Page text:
Volition and Functions of Alaya Consciousness

This talk is taken out of order as there was a little difficulty in getting the English translation to share with you. In this talk, Thich Nhat Hanh focuses on the theme of volition as it relates to our relationships and to being a monastic followed by a teaching on the functions of alaya consciousness.

It was originally given in Vietnamese, available from Lang Mai,  the talk from New Hamlet, Plum Village is dated Thursday, December 19, 2013 and is the tenth talk of the 2013-2014 Winter Retreat. English translation, available below, is by Sr. Chan Duc.

00:00-10:30 Volition Food
10:30- 14:40 The Mind of Love – Bodhicitta
14:40-21:00 Volition and Marriage
21:00-28:48 The Path and Realizing the Dream
28:48-57:47 The Functions of Alaya
57:47-end Ripening and Impermanence

Last time we learned the alaya consciousness are tied to the five universal mental formations. What does alaya want to realize? In the teachings we talk of the four nutriments and the third is volition. Alaya wants to live  the good of volition should always be there – not temporary. Volition can be a positive nutrient and give us a lot of energy but it can also be unwholesome. What is my deepest desire? What do I want to do with my life? What is the source of volition food?

The Buddha had a desire to end suffering, worries, fears – to find a path. He had a desire to become a monk. The mind of love – bodhicitta. We must have this commitment to be a monk or a nun. This is our volition food as a monastic in the sangha.

People in the world may do something similar when they get married – what is the volition food of my partner? Do we share the same direction and the same ideal?  What do I want to realize in my life? We can also look at our parents and see their dreams and aspiration. Have they realized their dreams?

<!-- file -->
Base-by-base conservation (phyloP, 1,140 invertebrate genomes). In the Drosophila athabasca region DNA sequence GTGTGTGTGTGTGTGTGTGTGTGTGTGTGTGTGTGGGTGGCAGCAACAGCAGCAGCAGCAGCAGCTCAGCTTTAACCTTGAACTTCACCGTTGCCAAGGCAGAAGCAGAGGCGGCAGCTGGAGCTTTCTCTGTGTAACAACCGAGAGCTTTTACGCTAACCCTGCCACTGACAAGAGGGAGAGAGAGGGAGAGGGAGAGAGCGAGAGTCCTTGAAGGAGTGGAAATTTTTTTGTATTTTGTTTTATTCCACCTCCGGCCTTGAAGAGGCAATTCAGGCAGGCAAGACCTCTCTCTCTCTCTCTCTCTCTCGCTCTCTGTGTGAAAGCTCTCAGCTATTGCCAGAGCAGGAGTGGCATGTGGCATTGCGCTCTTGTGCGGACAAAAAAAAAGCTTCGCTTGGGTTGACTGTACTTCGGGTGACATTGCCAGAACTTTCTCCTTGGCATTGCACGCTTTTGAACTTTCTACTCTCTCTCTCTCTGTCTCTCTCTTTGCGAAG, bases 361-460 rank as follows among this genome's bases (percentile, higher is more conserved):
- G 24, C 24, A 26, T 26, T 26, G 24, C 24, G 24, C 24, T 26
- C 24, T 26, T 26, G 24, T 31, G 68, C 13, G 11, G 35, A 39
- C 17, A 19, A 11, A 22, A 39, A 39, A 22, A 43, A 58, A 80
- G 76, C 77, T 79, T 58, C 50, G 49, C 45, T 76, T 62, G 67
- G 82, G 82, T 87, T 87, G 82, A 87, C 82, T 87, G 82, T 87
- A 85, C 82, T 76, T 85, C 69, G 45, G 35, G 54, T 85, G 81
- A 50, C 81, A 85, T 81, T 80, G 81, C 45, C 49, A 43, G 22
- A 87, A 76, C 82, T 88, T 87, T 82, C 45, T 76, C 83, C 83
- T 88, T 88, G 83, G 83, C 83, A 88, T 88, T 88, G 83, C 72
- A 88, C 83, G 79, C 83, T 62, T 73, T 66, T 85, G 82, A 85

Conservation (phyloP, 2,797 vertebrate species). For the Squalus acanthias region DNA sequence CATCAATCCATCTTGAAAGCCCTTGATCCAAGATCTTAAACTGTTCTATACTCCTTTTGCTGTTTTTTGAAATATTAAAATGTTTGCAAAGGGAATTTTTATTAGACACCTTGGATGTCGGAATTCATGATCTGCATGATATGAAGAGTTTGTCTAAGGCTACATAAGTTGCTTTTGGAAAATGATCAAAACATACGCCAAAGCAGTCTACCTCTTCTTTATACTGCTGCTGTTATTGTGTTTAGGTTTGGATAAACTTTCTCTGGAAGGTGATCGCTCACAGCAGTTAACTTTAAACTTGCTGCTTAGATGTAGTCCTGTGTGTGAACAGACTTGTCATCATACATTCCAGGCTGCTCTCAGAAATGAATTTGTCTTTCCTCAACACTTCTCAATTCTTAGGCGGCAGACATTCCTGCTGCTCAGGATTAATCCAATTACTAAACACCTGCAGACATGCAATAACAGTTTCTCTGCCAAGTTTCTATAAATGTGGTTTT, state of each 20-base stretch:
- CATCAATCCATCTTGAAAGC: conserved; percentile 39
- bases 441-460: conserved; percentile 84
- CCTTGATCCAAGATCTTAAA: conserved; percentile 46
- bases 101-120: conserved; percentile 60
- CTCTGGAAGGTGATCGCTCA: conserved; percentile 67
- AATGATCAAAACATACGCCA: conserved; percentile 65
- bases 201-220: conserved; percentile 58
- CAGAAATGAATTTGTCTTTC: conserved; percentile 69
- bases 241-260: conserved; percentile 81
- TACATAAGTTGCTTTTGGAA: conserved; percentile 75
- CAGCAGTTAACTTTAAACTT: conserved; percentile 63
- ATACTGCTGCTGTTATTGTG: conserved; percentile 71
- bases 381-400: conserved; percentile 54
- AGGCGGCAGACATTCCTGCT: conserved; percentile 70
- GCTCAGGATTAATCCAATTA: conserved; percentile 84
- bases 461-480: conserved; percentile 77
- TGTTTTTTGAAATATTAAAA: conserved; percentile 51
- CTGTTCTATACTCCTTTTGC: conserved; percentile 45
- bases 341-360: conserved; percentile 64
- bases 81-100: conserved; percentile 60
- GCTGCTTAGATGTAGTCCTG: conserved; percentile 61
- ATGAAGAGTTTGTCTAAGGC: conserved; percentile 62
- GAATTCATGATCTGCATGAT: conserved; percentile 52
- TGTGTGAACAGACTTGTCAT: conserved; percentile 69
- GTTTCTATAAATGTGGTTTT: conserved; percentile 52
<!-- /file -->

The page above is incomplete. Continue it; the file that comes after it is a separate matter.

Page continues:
There is a path to realize our dream. The path is not different from the end. Every step has the dream for it to be reality in every moment of daily life. Don’t wait. We look to see our source of energy – our volition food – and we nourish it every day.

We have learned the self nature of alaya and that it is unobstructed, indeterminate, not good or bad, neutral. The 11 nature of seeds are the characteristics of the store. Now we talk about the function. First, the main function of alaya is to maintain and preserve – it is all the seeds. Second, alaya learns and manage the information it stores. Third, it has the capacity to make/ripen things. Fourth, it has the capacity to nourish and heal. Alaya is self directing and can behave in an automatic way. It has the capacity to sustain life.

The body and mind rely on each other and the basis are the seeds in alaya. Matter and spirit arise together because of alaya.

From the 30 Verses of Vasubandhu, we look at the 19th verse.

Consciousness is the totality of the seeds.
Transformation takes place in the way it does